- According to data collected by UNICEF, in Paraguay maternal deaths of adolescents account for 20% of all maternal deaths in the country.
- A baby born to an adolescent mother between 15-19 years old is at significantly greater risk of infant mortality, with stillbirths and newborn deaths at 50 percent higher rates than for mothers who gave birth at age 20 and older.
What Does the Law in Paraguay Say?
Even though the Penal Code criminalizes forced sexual acts, sexual abuse of minors, and incest, it is unlikely a perpetrator will be convicted.
In 2015, the Inter-American Commission on Human Rights (IACHR) issued a request that precautionary measures be taken in support of a case. In accordance with Article 25 of the IACHR Rules of Procedure, the Commission asked the Paraguayan government to protect
“The life and personal integrity of the child, to ensure that she has access to adequate medical treatment for her situation and the treatment recommended by the specialists, in light of the technical guidelines of the World Health Organization and other similar sources applicable to the sexual and reproductive health of girls and adolescents, in which all the options available are assured”
among other measures to ensure the girl’s rights were protected.
What Progress Has Been Made?
It is unclear what actions the Paraguayan government has taken to protect young and adolescent girls against sexual violence or to ensure that police and prosecutors are appropriately investigating and prosecuting these cases. It is imperative that the government work to:
- prevent stigma against adolescent victims of sexual abuse
- encourage young girl and adolescent mothers to return to school
- provide support services to young girls and adolescent mothers
Between 2014-2018, Paraguay’s Ministry of Public Health and Social Welfare issued a National Plan on Reproductive Health, which included a national strategy to prevent pregnancy in girls aged 10-14 and preventing sexual violence. In 2010, Paraguay also enacted a law on the Protection of Pregnant and Parent Female Students, which establishes and outlines procedures to ensure pregnant school girls are able to stay in school and receive their education and parental training classes.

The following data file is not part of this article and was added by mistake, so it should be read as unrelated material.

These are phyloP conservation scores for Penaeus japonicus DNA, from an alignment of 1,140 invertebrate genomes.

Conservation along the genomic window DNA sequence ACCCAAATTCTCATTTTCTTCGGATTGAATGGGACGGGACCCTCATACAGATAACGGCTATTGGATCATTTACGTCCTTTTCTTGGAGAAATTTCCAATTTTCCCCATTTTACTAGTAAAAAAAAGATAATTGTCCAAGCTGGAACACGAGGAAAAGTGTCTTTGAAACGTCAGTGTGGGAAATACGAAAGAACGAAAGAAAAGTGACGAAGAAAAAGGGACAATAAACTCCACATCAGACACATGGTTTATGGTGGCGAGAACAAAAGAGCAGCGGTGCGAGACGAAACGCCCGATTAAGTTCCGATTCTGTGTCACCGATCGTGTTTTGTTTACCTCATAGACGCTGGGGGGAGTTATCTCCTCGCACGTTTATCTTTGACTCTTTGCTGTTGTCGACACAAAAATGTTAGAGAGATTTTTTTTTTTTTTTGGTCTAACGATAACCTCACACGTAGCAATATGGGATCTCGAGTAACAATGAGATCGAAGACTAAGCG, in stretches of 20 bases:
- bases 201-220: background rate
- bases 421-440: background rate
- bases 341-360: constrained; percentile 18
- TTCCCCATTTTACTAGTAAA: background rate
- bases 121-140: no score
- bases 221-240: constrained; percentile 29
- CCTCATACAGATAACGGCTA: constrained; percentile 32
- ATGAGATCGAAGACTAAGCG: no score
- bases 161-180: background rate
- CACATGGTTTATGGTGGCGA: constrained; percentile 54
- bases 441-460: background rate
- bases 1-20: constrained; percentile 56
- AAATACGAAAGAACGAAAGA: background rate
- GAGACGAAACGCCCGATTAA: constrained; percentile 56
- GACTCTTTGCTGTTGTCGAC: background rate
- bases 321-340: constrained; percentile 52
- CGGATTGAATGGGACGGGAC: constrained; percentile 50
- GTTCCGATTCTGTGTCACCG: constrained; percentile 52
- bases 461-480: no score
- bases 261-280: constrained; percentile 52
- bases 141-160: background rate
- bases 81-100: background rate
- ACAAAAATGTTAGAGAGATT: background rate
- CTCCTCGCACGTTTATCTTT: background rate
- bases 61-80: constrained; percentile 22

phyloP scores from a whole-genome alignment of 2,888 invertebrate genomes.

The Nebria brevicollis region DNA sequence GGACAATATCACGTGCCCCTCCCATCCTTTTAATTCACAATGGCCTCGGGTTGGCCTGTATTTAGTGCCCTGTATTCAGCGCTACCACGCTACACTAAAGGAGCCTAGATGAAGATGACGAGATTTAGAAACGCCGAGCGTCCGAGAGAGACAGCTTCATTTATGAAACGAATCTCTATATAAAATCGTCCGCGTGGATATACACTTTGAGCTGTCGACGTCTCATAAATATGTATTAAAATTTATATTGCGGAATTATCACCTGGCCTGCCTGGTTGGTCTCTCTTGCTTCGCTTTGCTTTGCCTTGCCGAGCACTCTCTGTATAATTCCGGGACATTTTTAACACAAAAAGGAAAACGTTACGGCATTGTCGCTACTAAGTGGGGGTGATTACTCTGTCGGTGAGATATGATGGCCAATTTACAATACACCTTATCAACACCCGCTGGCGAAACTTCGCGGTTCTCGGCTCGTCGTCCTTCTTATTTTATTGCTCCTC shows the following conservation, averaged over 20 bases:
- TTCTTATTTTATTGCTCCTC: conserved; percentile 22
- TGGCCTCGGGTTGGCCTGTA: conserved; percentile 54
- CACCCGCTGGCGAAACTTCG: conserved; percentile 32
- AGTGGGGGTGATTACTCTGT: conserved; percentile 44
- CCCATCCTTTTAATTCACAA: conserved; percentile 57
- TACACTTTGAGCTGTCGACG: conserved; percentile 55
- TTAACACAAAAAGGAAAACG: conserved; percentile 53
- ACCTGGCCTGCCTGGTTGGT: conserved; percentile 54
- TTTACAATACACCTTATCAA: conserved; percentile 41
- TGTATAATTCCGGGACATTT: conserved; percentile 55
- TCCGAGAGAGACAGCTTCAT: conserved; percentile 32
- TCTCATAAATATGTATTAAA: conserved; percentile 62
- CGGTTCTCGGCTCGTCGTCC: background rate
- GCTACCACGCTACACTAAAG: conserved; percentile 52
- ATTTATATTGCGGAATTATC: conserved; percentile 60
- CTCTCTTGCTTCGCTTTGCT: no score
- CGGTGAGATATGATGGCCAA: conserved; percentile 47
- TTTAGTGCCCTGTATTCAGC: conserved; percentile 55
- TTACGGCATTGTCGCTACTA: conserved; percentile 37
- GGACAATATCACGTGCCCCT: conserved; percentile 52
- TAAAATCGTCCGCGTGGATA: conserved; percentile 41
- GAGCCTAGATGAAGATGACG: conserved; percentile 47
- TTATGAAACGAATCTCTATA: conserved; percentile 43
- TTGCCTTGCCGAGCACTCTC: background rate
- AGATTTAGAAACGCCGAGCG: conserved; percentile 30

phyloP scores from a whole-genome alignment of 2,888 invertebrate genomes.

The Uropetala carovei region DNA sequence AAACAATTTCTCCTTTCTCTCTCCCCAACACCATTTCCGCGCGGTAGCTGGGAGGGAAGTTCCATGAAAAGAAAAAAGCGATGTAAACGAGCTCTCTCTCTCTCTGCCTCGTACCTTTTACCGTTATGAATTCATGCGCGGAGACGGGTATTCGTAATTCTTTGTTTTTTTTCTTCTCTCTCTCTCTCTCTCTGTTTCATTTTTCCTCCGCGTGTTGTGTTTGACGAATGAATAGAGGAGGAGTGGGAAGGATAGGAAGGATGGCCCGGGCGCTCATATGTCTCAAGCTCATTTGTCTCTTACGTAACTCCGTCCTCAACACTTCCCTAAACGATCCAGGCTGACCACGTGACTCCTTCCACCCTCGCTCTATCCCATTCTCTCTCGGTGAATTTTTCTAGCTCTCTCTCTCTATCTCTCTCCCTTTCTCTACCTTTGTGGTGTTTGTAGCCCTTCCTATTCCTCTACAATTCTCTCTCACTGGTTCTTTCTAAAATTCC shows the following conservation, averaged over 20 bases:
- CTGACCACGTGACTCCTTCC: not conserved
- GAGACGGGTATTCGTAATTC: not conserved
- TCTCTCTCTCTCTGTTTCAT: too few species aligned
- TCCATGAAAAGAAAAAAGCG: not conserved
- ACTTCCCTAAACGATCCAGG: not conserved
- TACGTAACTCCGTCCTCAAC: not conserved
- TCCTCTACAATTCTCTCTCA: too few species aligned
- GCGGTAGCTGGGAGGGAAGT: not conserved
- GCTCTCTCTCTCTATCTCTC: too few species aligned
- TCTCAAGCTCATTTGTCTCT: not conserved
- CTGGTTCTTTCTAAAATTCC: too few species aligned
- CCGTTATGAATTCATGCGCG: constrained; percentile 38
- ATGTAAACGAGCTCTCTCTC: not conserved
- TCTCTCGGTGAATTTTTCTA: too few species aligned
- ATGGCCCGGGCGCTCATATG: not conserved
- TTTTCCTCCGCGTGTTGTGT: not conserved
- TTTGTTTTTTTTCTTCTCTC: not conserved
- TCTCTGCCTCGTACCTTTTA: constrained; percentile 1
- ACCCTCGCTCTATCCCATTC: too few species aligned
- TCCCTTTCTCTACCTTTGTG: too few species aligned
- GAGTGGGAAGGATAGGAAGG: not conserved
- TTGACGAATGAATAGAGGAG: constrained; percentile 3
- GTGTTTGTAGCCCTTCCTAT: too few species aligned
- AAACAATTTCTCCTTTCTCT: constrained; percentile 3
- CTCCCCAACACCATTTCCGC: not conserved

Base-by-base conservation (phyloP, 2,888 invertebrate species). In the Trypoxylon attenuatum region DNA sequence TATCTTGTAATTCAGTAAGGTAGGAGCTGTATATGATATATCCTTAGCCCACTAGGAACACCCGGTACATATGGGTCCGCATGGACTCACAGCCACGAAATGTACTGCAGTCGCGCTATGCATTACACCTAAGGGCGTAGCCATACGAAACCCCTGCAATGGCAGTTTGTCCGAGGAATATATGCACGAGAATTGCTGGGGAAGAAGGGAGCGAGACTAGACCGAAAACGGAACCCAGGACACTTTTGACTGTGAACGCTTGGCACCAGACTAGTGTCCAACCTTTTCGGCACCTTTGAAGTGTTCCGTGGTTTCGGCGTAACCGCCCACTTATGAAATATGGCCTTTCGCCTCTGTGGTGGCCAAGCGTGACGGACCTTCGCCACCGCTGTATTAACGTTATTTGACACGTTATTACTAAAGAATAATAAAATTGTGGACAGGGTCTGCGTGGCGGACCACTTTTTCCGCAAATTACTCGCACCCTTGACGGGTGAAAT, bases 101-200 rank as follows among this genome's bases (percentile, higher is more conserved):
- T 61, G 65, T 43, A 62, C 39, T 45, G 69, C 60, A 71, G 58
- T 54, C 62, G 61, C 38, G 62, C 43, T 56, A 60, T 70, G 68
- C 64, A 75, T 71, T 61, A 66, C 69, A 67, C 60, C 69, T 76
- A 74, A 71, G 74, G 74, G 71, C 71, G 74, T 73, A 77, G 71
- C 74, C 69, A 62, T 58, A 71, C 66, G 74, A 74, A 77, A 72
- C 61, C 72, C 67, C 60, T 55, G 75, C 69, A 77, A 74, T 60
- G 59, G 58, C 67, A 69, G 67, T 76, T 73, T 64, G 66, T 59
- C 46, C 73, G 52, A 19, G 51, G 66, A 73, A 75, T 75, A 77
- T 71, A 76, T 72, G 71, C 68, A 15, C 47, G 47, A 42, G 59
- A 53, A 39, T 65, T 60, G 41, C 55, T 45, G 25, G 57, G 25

However, as our regional partner CLADEM points out in their 2016 report, Girl Mothers, these programs are poorly funded and underenforced by the government, rendering them ineffective. Furthermore, in May 2019, the Minister of Childhood and Adolescence stated that “We have greater numbers than before …. We were having 4 births per day by adolescents and now they are talking about 8 [adolescent births per day] we have really elevated numbers.”
What Is Equality Now Doing About This?
In March 2017, we successfully participated in an IACHR hearing with the Paraguayan government, where we urged Paraguay to honor the commitments it made to in June 2015 and to follow regional human rights standards.
To stop the rampant sexual abuse and forced child pregnancy in the country, we have proposed the IACHR visit Paraguay and host a Working Meeting with high-level stakeholders, including representatives from the Ministry of Public Health and Social Welfare, the National Secretariat for Children and Adolescents, and the Ministry for Women.
In addition to recommendations on how the State should prevent, punish and eradicate sexual violence against girls, we also proposed exploring law firm partners to determine whether to pursue a case before the Inter-American Court of Human Rights.
Read more about sexual violence laws in the Americas in our 2021 report, Failure to Protect: How Discriminatory Sexual Violence Laws and Practices are Hurting Women, Girls, and Adolescents in the Americas